“It was a stunning launch,” said Kepler Project Manager James Fanson of NASA’s Jet Propulsion Laboratory in Pasadena, Calif. “Our team is thrilled to be a part of something so meaningful to the human race — Kepler will help us understand if our Earth is unique or if others like it are out there.”

2 Sunspots The sunspot cycle is behaving a little like the stock market. Just when you think it has hit bottom, it goes even lower. No sunspots were observed on 266 of the 2008 year’s 366 days (73%). The last cycle as low as this was way back in 1913! Sunspot counts for 2009 have dropped even lower. As of March 31st, there were no sunspots on 78 of the year’s 90 days (87%).

It adds up to one inescapable conclusion: “We’re experiencing a very deep solar minimum,” says solar physicist Dean Pesnell of the Goddard Space Flight Center. “This is the quietest sun we’ve seen in almost a century,” agrees sunspot expert David Hathaway of the Marshall Space Flight Center.

Let’s hope that this ultra-low cycle doesn’t result in a series of hyper activity when serious and dangerous solar flares and Corona Mass Ejections. This seems to have been a fairly common reaction in history

Despite its recent demotion from planet to minor or dwarf planet, our journey through the planets of the solar system ends with Pluto and its moons.

Pluto was discovered by American Astronomer Clyde Tombaugh in 1930 at the Percival Lowell Observatory in Arizona. It was not named after a Walt Disney dog with floppy ears, but after the Roman god of the underworld. Some say that Tombaugh named it after Lowell, whose initials are the first two letters of Pluto.
Pluto circles the sun on a very eccentric orbit, varying from 4.4 to 7.7 billion kms. For the most of its orbit, it is the outermost planet. However, between 1979 and 1999 Pluto was actually closer to the sun than NeptuneDue to the changes in orbit over time, Pluto has a unique atmsophere that transforms at various stages of its orbit. As its orbit approaches the Sun, its atmosphere begins to form. The frozen atmosphere melts as it comes closer, but, sis Pluto moves further out, its atmosphere freezes.
Pluto rotates in the opposite direction from most other planets and, like Uranus, the plane of its equator is almost at right angles to the plane of its orbit.
Vital statistics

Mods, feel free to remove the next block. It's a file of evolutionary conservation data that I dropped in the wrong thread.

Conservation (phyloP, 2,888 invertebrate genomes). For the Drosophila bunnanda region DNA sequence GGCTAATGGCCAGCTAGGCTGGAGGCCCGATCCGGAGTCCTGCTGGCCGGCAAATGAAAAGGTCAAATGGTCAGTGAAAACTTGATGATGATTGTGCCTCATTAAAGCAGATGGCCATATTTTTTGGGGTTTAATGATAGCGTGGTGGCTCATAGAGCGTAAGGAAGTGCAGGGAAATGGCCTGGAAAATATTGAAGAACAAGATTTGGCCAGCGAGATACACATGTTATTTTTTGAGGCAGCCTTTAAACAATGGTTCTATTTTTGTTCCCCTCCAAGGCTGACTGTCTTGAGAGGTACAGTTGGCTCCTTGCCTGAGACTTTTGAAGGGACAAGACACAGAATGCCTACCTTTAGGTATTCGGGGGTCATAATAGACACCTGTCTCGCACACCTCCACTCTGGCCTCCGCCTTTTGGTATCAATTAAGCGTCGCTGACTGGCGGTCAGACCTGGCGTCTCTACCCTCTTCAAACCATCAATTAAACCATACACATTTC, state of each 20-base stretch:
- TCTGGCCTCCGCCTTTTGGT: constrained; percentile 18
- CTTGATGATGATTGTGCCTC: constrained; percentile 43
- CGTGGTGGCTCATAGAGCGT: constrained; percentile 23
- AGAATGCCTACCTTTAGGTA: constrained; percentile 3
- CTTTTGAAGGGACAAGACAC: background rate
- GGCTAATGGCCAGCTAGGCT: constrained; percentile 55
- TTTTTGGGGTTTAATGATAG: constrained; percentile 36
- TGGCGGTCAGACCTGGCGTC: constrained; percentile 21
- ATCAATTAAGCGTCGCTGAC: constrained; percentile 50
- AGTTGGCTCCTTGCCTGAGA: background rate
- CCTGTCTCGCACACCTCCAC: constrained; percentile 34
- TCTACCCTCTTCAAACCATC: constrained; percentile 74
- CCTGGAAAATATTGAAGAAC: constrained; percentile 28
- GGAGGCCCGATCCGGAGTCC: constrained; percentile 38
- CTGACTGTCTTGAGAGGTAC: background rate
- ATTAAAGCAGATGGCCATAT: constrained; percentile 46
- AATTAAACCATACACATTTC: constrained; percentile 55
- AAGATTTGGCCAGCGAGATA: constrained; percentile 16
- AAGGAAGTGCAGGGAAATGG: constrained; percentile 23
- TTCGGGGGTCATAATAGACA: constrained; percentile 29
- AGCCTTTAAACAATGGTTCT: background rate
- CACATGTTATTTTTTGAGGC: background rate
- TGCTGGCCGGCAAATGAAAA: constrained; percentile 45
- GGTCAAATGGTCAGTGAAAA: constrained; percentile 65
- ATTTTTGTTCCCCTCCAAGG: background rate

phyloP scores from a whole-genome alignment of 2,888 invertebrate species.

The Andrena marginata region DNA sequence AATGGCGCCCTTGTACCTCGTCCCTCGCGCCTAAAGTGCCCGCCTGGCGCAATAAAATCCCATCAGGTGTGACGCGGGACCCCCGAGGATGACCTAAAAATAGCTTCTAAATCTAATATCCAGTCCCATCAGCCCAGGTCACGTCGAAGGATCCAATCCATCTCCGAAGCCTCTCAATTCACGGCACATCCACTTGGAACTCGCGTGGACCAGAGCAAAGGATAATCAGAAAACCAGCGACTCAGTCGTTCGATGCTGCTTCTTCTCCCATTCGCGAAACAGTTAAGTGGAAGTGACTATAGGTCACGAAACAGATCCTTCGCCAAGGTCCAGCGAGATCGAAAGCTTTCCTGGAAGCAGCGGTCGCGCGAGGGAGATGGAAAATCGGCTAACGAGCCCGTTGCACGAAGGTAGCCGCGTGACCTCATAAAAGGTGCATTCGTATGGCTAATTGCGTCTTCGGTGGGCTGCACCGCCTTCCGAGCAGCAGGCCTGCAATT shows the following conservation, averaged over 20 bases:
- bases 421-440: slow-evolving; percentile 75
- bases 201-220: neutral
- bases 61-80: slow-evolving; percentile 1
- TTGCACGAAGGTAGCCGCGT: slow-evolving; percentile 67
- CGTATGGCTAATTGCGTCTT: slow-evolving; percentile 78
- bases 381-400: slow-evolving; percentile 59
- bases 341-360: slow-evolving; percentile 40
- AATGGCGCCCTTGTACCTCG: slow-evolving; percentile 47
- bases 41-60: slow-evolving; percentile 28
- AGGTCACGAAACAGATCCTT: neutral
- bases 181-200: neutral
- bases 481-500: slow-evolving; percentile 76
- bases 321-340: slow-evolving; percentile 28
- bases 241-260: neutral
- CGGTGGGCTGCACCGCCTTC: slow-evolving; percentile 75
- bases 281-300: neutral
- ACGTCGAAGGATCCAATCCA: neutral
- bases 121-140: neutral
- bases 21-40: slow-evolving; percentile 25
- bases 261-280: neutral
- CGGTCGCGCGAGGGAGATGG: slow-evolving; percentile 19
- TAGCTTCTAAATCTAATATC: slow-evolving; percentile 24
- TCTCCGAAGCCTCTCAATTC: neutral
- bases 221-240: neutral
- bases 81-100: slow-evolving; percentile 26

• Diameter: 2324 km (1444 miles).
• Surface composition: Nitrogen, carbon monoxide, methane and water ices
• Average surface temperature: -233ºC (-382ºF)
• Mass: 0.002 (Earth = 1) (Earth = 1)
• Average distance from the Sun: 5.9 billion kilometres.
• Rotation Period: 6.39 Earth days (length of day)
• Orbital period around the sun: 248 Earth years (length of year)
• Rings = 0
• Moons = 1
• Average distance between Pluto and its moon 19,600 Kms Moon
Pluto’s moon, Charon, was discovered in 1978. Its diameter is 1212 km (753 miles), more than half as wide in size as Pluto, and the Pluto-Charon system is like a double planet. Charon orbits Pluto every 6.4 days and has a synchronous orbit (the pair show the same face to each other all the time). To an observer on the planet, Charon appears to be stationary in the sky like a geostationary satellite orbiting the Earth.
In the mid 1990s, NASA began development of the Pluto-Kuiper Express spacecraft. In 2000, however, for budgetary reasons, a stop-work order on the project was issued. NASA then began to talk of a plan of a probe arriving before 2020, costing less than $500 million. From a competition, a team called New Horizons was selected to build a spacecraft that will study Pluto, Charon and several Kuiper Belt objects during a series of flybys. Launched in 2006, it will reach Pluto in 2015.
.Reference: www.aerospaceguide.net

Amateur Astronomy Pocket Skyguide by Mark R. Chartrand III, published by Newnes Books 1984, ISBN 0-600-35708-2. Size: A5. 272 pages.

How is the magnitude scale constructed? How are telescopes mounted? What is the relative light efficiency of your binoculars for star gazing? What are multiple stars? This book, published in soft cover but on durable paper, is the beginner’s bible! Every opening of the book brings you to a new subject, left page text, right page illustrated. It is written in an easily understandable language, the presentation is excellent. This book is a must for all junior amateur astronomers. Is it available? Of course! I have recently ordered a used copy from www.alibris.com for R20.71 (delivery costs were about R110.00) and received the book within four weeks. My copy is in excellent condition.


John Saunders (Chairman) 028 314 0543
Steve Kleyn (Technical Advisor) 028 312 2802
Pierre de Villiers (Treasurer) 028 313 0109
Irene Saunders (Secretary) 028 314 0543
Pierre Hugo (Auditor & librarian) 028 312 1639
Jenny Morris (Newsletter editor) 071 350 5560
Derek Duckitt (IT & website co-ordinator) 082 414 4024
Johan Retief (Monthly sky maps) 028 315 1132
Piet Daneel 028 314 0347

Leave a Reply

Your email address will not be published. Required fields are marked *